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I was driving through the woods today and hooked a sharp stick with my front tire and slashed the side wall I put five plugs in it and coundn't stop the air from coming out. Can I fix it and if I do will it hold or should I go buy a new front tire. By the way they are 26'' mudlites.
 

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get a new tire. nothing worse than being on a trail with a flat tire. PS. do not use a tube, i had a set of Mud lites and put a tube in one. needless to say I got into one mud hole and the tire spun on the rim causing the tube to blow. Had to drive 35 miles on a flat tire, by the time i got to the truck the whole tire was pretty much ripped off. looked kinda cool though.
 

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If 5 plugs wouldn't even fill up the slash then I would recomend getting a new tire. I wonder if valcanizing(sp) works on the sidewall? I've seen it hold up great in the treads but never used in the sidewall, alot of times even plugs wont hold up well in the sidewall.
 

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Two of my tires have sidewall holes.

One of the tires has two holes, one is actually a small cut. The other tire has three holes, the biggest one is roughly 3/8". All of these holes are either in the middle of the sidewall or close to the rim.

I removed the tires from the rims to vulcanize patches from the inside. The trick to being successful with this is to use a die-grinder to properly rough-up the shiny inside surface and remove the 'dimples' if your tire has them on the inside.

I had to re-do one of the patches, 100% success on the first try just wasn't in the cards. All the repaired holes hold air now, I've put lots of miles on them since.

One thing that might be making the difference is that I use a high tire pressure, usually 9-10 psi. The high pressure will help minimize sidewall flex, but if you're a rock crawler you might not have success because lower tire pressures are better for rock crawling.

I would never attempt fixing sidewalls on my road vehicle.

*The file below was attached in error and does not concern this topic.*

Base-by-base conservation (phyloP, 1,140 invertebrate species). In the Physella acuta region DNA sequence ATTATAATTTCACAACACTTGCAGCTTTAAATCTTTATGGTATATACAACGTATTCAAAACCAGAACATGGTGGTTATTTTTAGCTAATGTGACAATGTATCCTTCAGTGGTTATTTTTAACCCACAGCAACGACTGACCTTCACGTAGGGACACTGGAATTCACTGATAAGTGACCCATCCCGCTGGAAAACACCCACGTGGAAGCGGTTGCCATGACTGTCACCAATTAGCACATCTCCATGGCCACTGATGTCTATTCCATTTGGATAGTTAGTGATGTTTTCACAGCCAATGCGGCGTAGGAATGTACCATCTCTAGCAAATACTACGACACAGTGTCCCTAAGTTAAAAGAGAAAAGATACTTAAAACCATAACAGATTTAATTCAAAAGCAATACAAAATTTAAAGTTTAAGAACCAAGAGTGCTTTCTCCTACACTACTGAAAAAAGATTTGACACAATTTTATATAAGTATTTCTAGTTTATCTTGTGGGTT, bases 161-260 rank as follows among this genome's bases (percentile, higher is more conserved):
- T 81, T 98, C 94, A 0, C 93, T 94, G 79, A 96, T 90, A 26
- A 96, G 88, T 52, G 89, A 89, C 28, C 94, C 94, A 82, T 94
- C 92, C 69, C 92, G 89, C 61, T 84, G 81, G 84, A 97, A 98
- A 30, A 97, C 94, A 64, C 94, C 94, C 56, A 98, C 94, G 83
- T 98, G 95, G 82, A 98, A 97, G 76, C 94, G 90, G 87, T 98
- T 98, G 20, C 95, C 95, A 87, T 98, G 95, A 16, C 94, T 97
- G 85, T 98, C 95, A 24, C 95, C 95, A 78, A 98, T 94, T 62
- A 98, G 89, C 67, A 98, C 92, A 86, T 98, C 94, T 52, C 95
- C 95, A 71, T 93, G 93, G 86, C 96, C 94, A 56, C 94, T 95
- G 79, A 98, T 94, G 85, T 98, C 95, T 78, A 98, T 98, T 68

I shopped around for the tire slime products... I wanted some on-trail protection. Won't work for a huge gash though. Some slime-type products freeze, some need to be replaced every 2-3 years, most claim to seal 1/4" holes and some claim 3/8".

Then I found the one to get... It was at my Cat dealer, it was the Arctic Cat brand of slime. It is 'permanent', doesn't freeze, doesn't need regular replacement intervals, and claims to seal punctures up to 1/2"!!!

OK, after shopping around, I already knew the others didn't have it all! So I bought the Arctic Cat stuff. Seals up to 1/2"!!! I was sold.

I balanced the tires before I put the stuff in, the wheels are smoother now at high speeds even with the slimey stuff.

If any of the sidewall patches have developed a leak, I may never know.

:chug:
 

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Repairing the sidewall area is possible I fix them almost every day at work. A sidewall repair is ok on low pressure tires (30psi or less) that are "not for highway use".

Tire sealants usually work for punctures in the tread area however they don't always work the best on sidewall punctures because the sealant runs in the tread area and cant spread to the sidewall.

Try a local tire shop, if they fix tractor or Bobcat tires chances are that they have the type of plugs or patches that you need for a good repair


Good Luck what ever you do :thumbsup:
 

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Call IPT they might warranty it for you. Just don't offer any info about how it happened. They warrantied 2 of mine after 2 years because they kept leaking.
 

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I had my bike about 1 week when I ripped the sidewall. Instead of replacing it (5 plugs fell into the hole) I took the tire off and put a few layers of duck tapeover the hole from the inside. Then cut an old tube and slid it over the new tube for protection. I wasn't sure how long it would hold, but its been like that for 1050 miles and 1 yr. and is the only tire on the bike that doesen't go flat. There are lots of rocks where I ride and so far so good. Rockerdude
 
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